In talking about the and/zero alternation in year names (“two thousand and ten” versus “two thousand ten”), I quoted this comment proscribing the and:

That there’s no “and” should be obvious. “And” is only used in numbers when a decimal is involved.

I suggested that the noun “decimal” here should be replaced by “fraction”, on the grounds that numerical expressions involving fractions other than decimal fractions — 2 1/2, for instance — also require an and.

My amendment was predicated on the understanding that “decimal” in the comment above meant ‘decimal fraction’, a meaning that according to OED2 has been attested since 1651. This is a conversion by truncation — the adjective decimal converted to a noun by truncating the phrase decimal fraction.

But then a comment by michael on my “bald assertion” posting led me to entertain another possibility:

my understanding of mackenzie’s comment is she was referring to the pattern, taught by some teachers (including mine), that the ‘and’ stands for the decimal in numbers such as “12.2″ which would be pronounced ‘twelve and two tenths.”

This appears to have decimal meaning ‘decimal point’ — another conversion by truncation, but one that has not yet made it into the OED. Ned Deily tells me that decimal is used this way in air traffic control: where American controllers use point (“three point one four” for 3.14), others use the more easily perceived decimal (“three decimal one four”).

(The generalization about and would still require amendment, since it applies to expressions that have fractions in them but lack decimal points.)

I’ll take up some other details, in particular the schoolteacher hypothesis that and stands for a decimal point, in another posting.

4 Responses to “decimal”

  1. Jan Freeman Says:

    When I wrote about this in January 2006 (The Word — don’t know if it’s linkable) I quoted this lovely comment, from an Australian sports fan posting on a broadcaster’s message board about the language of a famous soccer commentator:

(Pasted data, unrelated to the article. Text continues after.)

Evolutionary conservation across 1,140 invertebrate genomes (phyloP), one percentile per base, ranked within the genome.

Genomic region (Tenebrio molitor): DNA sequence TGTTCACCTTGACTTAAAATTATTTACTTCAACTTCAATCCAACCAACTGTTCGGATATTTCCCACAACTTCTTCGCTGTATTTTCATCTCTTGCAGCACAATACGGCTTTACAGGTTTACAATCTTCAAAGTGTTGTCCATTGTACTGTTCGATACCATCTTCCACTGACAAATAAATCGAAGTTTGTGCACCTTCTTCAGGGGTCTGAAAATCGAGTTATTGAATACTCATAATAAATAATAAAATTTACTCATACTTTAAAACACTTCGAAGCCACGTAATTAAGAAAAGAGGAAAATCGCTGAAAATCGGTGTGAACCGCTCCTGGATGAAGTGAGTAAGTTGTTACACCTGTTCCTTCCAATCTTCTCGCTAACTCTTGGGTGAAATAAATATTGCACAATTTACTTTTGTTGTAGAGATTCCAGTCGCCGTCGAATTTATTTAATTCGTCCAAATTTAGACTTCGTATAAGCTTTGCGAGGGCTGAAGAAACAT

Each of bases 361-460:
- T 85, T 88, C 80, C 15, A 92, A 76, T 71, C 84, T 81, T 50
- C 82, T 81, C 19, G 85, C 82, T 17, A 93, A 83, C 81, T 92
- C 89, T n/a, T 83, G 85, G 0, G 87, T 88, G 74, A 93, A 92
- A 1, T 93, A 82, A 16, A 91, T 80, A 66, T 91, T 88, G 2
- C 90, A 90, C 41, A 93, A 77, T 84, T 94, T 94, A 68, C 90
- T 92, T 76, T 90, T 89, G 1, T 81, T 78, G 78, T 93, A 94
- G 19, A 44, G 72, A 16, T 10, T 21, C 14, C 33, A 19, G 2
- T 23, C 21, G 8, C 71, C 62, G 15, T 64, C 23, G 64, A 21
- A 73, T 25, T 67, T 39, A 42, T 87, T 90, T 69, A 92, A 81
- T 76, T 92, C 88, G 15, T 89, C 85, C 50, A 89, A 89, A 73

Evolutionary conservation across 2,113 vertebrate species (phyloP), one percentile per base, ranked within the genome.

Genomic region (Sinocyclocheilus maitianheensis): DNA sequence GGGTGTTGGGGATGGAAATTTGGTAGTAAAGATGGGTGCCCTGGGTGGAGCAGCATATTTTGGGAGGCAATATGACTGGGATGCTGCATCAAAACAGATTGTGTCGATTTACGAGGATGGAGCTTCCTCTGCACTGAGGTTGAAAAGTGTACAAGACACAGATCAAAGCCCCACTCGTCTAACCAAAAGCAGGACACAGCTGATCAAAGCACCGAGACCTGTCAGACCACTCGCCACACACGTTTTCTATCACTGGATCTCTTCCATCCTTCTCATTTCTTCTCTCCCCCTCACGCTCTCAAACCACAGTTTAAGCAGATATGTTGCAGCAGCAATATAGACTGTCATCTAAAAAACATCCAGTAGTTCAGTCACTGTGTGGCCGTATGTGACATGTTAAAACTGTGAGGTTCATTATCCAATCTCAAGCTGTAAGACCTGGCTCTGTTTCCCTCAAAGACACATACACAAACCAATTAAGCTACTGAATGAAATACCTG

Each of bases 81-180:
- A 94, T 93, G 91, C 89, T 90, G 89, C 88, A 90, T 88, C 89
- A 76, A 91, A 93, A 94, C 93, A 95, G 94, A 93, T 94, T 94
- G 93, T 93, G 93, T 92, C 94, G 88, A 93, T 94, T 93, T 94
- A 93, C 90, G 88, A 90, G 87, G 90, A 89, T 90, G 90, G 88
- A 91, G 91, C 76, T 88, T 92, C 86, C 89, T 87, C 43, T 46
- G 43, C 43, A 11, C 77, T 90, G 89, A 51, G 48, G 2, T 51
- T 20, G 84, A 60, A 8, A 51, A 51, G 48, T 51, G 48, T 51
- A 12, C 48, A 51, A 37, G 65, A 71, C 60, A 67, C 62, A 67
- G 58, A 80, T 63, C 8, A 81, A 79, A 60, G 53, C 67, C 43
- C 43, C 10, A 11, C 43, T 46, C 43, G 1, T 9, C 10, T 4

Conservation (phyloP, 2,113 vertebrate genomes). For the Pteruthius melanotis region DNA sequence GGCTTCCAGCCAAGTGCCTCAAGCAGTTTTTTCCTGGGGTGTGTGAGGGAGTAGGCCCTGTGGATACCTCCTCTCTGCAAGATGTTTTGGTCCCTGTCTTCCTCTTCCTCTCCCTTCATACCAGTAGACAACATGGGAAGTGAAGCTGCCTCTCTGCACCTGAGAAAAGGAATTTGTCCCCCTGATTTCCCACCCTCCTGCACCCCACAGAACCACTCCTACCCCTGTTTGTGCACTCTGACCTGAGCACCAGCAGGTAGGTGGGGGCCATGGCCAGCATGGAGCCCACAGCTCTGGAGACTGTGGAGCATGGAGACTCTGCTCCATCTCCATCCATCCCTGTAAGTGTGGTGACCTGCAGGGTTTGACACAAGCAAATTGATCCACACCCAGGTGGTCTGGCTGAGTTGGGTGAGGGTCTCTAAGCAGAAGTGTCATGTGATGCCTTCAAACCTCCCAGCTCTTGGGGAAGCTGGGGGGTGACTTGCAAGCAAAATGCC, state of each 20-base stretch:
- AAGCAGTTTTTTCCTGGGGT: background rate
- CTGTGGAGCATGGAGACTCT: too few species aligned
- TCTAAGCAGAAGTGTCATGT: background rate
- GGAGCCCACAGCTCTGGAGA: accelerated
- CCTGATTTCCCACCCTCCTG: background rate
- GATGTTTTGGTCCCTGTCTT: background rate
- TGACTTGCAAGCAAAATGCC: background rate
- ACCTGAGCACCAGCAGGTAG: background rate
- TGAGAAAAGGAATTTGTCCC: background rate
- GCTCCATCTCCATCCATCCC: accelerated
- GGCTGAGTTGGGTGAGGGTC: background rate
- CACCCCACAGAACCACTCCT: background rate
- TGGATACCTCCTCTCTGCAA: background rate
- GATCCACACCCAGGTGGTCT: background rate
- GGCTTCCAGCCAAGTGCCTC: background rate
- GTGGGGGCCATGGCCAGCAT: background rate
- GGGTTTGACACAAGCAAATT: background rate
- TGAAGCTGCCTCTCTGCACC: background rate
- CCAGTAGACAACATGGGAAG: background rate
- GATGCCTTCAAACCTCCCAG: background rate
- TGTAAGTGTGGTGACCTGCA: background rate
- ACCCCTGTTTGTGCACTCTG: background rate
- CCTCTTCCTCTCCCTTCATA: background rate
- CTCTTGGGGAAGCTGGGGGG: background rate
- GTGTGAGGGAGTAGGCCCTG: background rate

“I do not believe my ears. I think I heard Les Murray just say ‘two thousand five’ and ‘two thousand six’ when he obviously meant to say ‘two thousand and five’ and ‘two thousand and six.’ This is Australia, not the USA. If this poisonous infiltration of American-speak is going to infect the only decent TV station left to us, then I just give up.”

  2. Year names (cont.) « Arnold Zwicky's Blog Says:

    […] Arnold Zwicky's Blog A blog mostly about language « decimal […]

  3. Thomas Thurman Says:

    This is one of my favourite examples of cluelessness on Wikipedia talk pages:

    “When spelling out an integer number in print or saying it out loud, using the word ‘and’ within the number is technically wrong,,, the use of “and” within a number is really *universally* incorrect.”

  4. Jerry Friedman Says:

    Here’s a massive discussion in alt.usage.english on how people in different English-speaking countries read and understand decimal numbers, starting with the “and” question.

    Among the digressions is one on reading the last four digits of American phone numbers: one-two-three-four or twelve thirty-four?

Leave a Reply

%d bloggers like this: